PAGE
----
The Macula Densa and Juxtaglomerular Body in Cirrhosis

Arch Intern Med. 1963;112(5):708-715. doi:10.1001/archinte.1963.03860050095010.
Text Size: A A A
Published online

Introduction  Patients with cirrhosis frequently have impaired water and sodium excretion. Hyponatremia, ascites, and edema are often present, and renal failure may occur terminally.1,2 No renal pathology has been found to account for these abnormalities. However, the juxtaglomerular bodies and the maculae densae in the kidney have not been investigated in these patients. These renal structures are probably associated with the regulation of water and sodium balance. The juxtaglomerular body is a small group of epithelioid cells that lie in the media of the afferent arteriole near each renal glomerulus (Fig 1). An increase in the granularity and the number of the juxtaglomerular cells has been associated with changes in water and sodium balance, and it is thought that the cells are responsible for the production of renin.3 A study of the juxtaglomerular bodies in patients with cirrhosis was therefore undertaken.Adjacent to the juxtaglomerular body is the


Sign In to Access Full Content

Don't have Access?

Register and get free email Table of Contents alerts, saved searches, PowerPoint downloads, CME quizzes, and more

Subscribe for full-text access to content from 1998 forward and a host of useful features

Activate your current subscription (AMA members and current subscribers)

Purchase Online Access to this article for 24 hours

First Page Preview

View Large
First page PDF preview





Meets CME requirements for:
Browse CME for all U.S. States
Accreditation Information
The American Medical Association is accredited by the Accreditation Council for Continuing Medical Education to provide continuing medical education for physicians. The AMA designates this journal-based CME activity for a maximum of 1 AMA PRA Category 1 CreditTM per course. Physicians should claim only the credit commensurate with the extent of their participation in the activity. Physicians who complete the CME course and score at least 80% correct on the quiz are eligible for AMA PRA Category 1 CreditTM.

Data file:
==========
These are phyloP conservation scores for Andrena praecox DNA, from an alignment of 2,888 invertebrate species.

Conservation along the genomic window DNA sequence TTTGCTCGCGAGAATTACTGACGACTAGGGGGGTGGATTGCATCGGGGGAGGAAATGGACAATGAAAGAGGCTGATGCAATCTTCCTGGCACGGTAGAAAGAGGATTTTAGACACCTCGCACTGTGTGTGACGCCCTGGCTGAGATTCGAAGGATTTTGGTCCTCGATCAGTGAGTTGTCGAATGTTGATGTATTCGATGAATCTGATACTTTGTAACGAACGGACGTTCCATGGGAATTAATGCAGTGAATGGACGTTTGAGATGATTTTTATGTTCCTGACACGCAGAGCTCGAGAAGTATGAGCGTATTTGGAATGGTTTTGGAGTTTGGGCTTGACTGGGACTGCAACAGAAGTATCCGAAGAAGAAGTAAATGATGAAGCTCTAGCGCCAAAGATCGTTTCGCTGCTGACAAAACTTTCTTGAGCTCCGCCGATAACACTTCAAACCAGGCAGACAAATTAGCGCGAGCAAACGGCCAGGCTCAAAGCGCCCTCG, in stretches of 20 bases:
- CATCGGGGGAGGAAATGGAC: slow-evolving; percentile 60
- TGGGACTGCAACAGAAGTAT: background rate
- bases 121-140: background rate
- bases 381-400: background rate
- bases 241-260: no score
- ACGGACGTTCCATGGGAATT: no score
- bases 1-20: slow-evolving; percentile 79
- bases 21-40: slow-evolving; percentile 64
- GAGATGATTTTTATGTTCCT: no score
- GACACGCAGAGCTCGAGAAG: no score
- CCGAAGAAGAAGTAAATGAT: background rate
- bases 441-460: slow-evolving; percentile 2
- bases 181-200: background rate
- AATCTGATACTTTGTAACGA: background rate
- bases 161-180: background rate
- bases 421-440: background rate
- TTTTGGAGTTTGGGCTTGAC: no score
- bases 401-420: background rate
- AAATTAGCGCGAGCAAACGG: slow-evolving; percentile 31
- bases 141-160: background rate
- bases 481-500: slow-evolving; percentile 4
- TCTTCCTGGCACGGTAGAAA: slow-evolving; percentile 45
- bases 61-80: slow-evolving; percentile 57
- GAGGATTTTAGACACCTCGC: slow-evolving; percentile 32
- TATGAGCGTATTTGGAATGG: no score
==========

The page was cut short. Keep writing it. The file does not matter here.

Note: You must get at least of the answers correct to pass this quiz.
You have not filled in all the answers to complete this quiz
The following questions were not answered:
Sorry, you have unsuccessfully completed this CME quiz with a score of
The following questions were not answered correctly:
Commitment to Change (optional):
Indicate what change(s) you will implement in your practice, if any, based on this CME course.
Your quiz results:
The filled radio buttons indicate your responses. The preferred responses are highlighted
For CME Course: A Proposed Model for Initial Assessment and Management of Acute Heart Failure Syndromes
Indicate what changes(s) you will implement in your practice, if any, based on this CME course.
Citing articles are presented as examples only. In non-demo SCM6 implementation, integration with CrossRef’s "Cited By" API will populate this tab (http://www.crossref.org/citedby.html).
Submit a Comment


Some tools below are only available to our subscribers or users with an online account.

Web of Science® Times Cited: 21

Sign In to Access Full Content

Related Content

Customize your page view by dragging & repositioning the boxes below.